China narrows definition of "state secrets" to boost gov't transparency   2010-04-29 23:09:16 FeedbackPrintRSS

by Xinhua writers Li Huizi, Cheng Zhuo

BEIJING, April 29 (Xinhua) -- China's parliament on Thursday adopted a revision to the Law on Guarding State Secrets which narrowed the definition of "state secrets," in an effort to boost transparency.

The amended law was approved by lawmakers at the end of the four-day bimonthly session of the National People's Congress (NPC) Standing Committee, or the top legislature, after three reviews, the first of which began last June.

State secrets have a clearer definition in the amended law. They are defined as information concerning state security and interests and, if leaked, would damage state security and interests in the areas of politics, economy and national defense, among others.

It also raises the level of government departments that can classify information a state secret.

The National Administration for the Protection of State Secrets and local bureaus above the county level are responsible for national and local classification, respectively.

Prof. Wang Xixin at Peking University Law School said the number of state secrets will decline as fewer levels of government departments have the power to classify information as a state secret.

"It will help boost government transparency," Wang said.

Local officials often use the excuse "state secrets" to avoid answering inquiries from the public properly.

After the amended law takes effect in October, governments under the county level will have to respond to public questioning with more openness and without the power to classify information as a state secret, Wang said.

According to the amended law, there will be more complicated but standardized procedures to classify information a state secret which will eliminate "random classification."

The amended law also grants more responsibility to classification departments and units, which will be penalized if they do not properly classify information.

It also defines secrecy levels and authority limits, and clarifies time limits for differing levels of confidentiality and conditions for declassification.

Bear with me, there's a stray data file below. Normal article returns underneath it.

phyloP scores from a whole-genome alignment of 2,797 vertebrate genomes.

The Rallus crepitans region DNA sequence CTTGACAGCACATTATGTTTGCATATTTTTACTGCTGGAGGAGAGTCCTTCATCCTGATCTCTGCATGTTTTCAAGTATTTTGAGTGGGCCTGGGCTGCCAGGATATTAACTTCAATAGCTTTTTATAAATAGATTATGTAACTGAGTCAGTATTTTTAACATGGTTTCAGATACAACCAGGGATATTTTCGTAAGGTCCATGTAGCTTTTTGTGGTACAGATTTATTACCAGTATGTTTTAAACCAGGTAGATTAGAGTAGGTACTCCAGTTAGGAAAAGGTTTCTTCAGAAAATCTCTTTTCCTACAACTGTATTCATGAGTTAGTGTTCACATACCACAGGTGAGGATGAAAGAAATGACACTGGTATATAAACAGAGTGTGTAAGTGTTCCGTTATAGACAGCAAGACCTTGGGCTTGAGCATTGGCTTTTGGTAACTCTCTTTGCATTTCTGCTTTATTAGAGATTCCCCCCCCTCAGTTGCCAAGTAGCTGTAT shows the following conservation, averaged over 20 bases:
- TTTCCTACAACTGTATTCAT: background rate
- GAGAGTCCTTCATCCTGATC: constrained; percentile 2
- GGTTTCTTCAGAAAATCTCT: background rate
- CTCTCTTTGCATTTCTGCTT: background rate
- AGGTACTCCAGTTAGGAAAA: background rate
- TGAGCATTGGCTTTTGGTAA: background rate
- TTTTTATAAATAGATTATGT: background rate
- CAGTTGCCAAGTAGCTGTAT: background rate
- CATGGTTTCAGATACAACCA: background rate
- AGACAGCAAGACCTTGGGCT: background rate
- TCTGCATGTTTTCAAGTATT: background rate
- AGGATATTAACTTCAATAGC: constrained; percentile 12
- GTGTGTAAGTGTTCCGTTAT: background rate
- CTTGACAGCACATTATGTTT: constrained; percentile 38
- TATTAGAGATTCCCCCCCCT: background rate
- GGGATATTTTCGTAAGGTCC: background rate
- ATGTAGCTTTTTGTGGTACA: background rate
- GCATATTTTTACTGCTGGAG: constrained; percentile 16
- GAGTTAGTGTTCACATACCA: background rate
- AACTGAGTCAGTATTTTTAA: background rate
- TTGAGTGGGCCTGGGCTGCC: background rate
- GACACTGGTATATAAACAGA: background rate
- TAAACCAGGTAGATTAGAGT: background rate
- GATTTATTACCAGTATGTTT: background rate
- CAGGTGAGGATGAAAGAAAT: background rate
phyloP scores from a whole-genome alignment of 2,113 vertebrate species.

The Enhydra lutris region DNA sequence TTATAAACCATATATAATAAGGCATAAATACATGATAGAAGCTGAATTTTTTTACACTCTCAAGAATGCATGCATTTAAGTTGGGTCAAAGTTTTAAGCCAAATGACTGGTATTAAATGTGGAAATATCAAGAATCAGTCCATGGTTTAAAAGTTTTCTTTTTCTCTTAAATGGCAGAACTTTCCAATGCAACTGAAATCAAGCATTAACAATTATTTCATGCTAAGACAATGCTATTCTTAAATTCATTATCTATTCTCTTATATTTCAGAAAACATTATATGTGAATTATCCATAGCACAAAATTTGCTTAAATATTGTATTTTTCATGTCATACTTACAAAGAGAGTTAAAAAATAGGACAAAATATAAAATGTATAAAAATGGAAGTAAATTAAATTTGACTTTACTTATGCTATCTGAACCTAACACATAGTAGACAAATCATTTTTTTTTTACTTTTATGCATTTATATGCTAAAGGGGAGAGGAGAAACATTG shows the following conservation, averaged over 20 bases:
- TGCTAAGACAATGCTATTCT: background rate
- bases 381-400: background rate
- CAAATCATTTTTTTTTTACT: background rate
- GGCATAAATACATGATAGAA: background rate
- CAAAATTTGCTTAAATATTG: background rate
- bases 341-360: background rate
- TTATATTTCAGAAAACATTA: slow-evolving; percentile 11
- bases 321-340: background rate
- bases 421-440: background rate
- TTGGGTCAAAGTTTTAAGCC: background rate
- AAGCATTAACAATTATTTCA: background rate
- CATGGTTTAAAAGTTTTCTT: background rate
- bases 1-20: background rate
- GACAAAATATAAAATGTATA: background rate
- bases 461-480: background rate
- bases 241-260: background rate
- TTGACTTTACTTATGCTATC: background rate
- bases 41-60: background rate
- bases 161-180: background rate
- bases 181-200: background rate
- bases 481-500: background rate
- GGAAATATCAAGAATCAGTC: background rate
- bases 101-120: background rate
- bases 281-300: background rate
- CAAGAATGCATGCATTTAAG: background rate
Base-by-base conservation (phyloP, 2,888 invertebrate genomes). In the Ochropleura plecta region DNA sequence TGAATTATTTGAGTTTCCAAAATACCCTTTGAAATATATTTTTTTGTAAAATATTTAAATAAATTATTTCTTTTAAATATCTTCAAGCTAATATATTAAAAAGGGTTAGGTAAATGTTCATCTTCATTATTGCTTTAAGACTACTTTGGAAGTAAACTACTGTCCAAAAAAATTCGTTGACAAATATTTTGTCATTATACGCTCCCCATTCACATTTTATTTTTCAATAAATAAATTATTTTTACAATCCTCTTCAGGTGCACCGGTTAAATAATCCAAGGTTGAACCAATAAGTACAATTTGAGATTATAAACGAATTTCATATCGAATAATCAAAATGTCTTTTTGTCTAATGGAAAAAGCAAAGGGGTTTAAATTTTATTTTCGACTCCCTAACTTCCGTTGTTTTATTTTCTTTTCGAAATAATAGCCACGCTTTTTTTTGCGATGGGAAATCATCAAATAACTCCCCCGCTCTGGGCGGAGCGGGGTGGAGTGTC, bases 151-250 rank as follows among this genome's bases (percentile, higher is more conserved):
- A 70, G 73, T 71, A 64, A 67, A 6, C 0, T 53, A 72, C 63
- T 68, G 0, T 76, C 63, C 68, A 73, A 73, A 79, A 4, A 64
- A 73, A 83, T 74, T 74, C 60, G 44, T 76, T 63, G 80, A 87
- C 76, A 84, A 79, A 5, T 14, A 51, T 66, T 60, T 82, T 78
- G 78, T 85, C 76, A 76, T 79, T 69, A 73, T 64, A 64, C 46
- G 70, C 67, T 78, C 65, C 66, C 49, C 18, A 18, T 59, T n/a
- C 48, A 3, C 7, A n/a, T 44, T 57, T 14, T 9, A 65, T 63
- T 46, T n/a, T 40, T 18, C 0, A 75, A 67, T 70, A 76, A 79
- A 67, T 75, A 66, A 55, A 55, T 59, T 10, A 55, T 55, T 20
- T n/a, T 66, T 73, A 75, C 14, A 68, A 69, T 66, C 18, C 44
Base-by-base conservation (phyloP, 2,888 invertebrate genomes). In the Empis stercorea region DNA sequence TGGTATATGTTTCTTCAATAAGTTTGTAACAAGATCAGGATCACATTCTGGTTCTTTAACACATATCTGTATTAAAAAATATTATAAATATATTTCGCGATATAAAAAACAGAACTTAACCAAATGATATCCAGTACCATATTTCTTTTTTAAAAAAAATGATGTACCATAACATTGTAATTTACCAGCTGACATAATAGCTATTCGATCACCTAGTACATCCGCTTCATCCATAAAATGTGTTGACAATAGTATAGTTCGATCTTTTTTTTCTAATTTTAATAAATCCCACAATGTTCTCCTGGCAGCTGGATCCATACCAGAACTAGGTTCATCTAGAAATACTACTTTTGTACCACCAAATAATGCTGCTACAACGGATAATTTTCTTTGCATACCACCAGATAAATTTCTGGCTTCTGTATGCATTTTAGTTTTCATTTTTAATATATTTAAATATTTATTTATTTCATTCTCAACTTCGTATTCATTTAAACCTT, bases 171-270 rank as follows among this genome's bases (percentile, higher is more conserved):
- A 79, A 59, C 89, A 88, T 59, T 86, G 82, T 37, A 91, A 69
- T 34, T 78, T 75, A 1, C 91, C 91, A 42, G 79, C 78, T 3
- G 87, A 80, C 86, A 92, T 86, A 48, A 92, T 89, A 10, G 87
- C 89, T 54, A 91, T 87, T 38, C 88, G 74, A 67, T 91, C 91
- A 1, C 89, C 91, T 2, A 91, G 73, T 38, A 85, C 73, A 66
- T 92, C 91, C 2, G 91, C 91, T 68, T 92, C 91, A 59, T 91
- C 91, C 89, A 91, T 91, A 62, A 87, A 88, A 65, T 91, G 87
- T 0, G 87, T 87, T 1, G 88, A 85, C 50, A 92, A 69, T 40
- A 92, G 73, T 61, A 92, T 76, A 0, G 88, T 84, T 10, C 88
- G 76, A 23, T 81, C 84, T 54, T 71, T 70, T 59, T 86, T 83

It says the time limit for keeping top-level secrets should be no more than 30 years; no more than 20 years for low-level state secrets; and at most 10 years for ordinary state secrets.

Wang said reducing the number of state secrets will improve state secrets protection, as "the protection work would be difficult if there are many state secrets, and more manpower and resources would be used."

"The more state secrets, the 'number' the public will be," he said.

He said the revision to the law also enhances China's image on the international stage, as the country should narrow the gamut of state secret as it conducts increased international exchange.

The call to amend the state secrets law strengthened when the State Council issued a regulation on government transparency in May 2008 which said "a broad definition for state secrets" is not in line with the public's right to know.


The rapid development of the Internet poses great challenges to the protection of state secrets, with Internet leaks of confidential information frequently occurring, observers say.

The amended law requires Internet operators and other public information network service providers to cooperate with public and state security departments and prosecutors in probes of state secret leaks.

Prof. Wang said, "Such stipulations are necessary," as fast information transmission can easily cause leaks of state secrets and many countries have similar requirements on network operators.

"If a sensitive photo is put online, people see it and they may obtain state secrets from it. That's very simple. But people cannot judge whether it is a state secret or not. They may take for granted the information has already been released by the government," he said.

"Information transmissions must be immediately stopped if they are found to contain state secrets, and once a leak has been discovered, records should be kept and it must be reported to the public security and state security departments in charge of confidentiality.

"The information relating to state secrets should be removed according to orders of relative departments," the amendment says.

Wang said efforts must be made to ensure such clauses are not abused by authorities to invade citizens' privacy.

He added more specific measures should be enacted to implement the rules.

"It should be carried out without harming the openness of the Internet," he said.

Editor: Mu Xuequan
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